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Posted April 16, 2011 by William Dunmyer in Uncategorized
 
 

Quattro Volte: Banal Nature Documentary

“Le Quattro Volte” is a wordless nature documentary that is captivating for about 30 minutes. Director Michelangelo Frammartino (his second feature film) photographs an old man tending goats in a small Italian village where life has not changed much in 500 years. Frammartino is as much interested in the goats as the man, and the director does a remarkable job demonstrating the similarity between humans and other animals. The shepherd and his flock constitute Part 1 of the film.

Part 2 concerns the burning of wood to make charcoal. We watch as the local men build huge burning devices and fill them with freshly cut wood. The resulting charcoal is then brought to the houses of the village, where it is burned. Smoke then comes out the village chimneys, adding soot to the air. The soot then accumulates on village floors and windowsills. This refers back to Part 1, where we saw the elderly shepherd collecting soot from the floor of the local church.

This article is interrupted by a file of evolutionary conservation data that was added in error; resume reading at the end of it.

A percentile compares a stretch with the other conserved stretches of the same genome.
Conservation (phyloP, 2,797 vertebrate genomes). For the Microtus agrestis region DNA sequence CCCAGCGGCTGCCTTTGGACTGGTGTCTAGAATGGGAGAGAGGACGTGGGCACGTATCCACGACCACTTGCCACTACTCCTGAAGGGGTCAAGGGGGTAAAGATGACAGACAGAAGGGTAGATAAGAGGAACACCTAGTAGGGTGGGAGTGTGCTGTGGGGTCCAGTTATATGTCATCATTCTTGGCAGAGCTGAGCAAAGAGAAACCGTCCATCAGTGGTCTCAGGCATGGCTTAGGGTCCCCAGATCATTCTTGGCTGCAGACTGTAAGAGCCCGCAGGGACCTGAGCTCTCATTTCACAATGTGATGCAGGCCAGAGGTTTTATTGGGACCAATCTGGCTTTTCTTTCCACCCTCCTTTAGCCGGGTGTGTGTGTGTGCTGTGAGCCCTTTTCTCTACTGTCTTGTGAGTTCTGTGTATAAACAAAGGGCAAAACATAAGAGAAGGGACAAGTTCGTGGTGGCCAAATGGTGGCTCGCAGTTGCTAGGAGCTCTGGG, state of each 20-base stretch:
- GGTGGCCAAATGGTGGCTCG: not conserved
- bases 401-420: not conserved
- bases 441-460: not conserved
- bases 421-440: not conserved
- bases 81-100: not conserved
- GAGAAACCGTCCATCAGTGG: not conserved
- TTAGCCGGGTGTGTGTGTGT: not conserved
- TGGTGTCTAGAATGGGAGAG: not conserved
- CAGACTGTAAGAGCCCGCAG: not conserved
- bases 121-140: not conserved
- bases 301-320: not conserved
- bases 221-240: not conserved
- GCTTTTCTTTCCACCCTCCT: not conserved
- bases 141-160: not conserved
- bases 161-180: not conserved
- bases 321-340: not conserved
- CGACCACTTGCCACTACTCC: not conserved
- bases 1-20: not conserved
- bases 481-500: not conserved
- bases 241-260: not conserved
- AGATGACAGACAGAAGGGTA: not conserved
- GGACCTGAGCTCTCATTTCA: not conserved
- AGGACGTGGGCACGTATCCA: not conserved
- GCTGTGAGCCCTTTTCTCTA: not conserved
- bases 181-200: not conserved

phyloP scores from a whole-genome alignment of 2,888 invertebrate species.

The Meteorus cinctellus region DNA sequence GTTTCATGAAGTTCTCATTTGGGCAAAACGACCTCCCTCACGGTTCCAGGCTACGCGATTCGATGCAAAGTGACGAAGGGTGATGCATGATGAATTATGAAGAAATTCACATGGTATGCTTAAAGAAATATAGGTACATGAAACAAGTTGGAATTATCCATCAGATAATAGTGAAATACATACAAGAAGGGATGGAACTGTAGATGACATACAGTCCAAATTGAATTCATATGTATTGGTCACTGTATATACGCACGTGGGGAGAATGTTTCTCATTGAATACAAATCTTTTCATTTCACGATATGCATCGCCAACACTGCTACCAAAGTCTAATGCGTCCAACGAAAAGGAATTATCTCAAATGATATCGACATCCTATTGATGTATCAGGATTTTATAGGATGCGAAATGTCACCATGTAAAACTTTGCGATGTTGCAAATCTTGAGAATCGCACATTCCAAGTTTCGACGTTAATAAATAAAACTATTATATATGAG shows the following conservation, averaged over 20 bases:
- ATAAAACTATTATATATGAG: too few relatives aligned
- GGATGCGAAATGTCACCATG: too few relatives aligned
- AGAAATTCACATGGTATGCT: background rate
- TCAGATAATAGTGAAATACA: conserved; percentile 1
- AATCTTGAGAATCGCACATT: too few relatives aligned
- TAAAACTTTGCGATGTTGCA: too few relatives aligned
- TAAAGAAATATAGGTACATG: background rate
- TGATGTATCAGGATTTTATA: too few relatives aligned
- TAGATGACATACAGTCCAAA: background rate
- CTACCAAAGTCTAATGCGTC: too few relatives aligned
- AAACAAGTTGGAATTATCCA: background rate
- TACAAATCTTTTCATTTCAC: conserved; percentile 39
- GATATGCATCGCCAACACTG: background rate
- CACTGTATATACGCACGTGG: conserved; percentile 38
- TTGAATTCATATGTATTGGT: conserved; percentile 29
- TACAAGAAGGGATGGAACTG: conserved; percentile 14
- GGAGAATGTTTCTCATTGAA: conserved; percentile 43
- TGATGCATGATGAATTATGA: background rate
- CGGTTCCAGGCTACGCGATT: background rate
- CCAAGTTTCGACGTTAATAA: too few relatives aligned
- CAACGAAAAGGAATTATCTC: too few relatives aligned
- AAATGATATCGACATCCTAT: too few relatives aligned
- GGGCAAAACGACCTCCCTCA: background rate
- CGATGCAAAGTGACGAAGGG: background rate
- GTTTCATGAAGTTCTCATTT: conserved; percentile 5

All of this doesn’t add up to much. Frammartino is a great cinematographer, but his ideas don’t amount to much more than warmed-over Buddhism or modern eco-awareness about the interconnectedness of life forms. Ultimately, ‘Quattro Volte’ (which can be translated as “The Four Stages” or “The Four Turns”) doesn’t offer much more than you’d get from an episode of “Nature” on PBS.

Add Frammartino’s name to the ever-growing list of cinematographers masquerading as filmmakers. There is a worldwide epidemic causing cinematographers to believe they have what it takes to be directors, simply because they are good at cinematography. Someone explain to these men (and so far they are all men) that filmmaking is not just about cinematography! This problem seems particularly pronounced in Italy right now. Last year we had the brainless but beautifully photographed “I Am Love” from Luca Guadagnino. In 2011, we have the similarly vacuous but sumptuously photographed “Quattro Volte.” Michelangelo Antonioni must be turning over in his grave.


William Dunmyer

 
William Dunmyer is a lifelong cinephile who fell in love with movies at about the age of 5. He lives in New York City.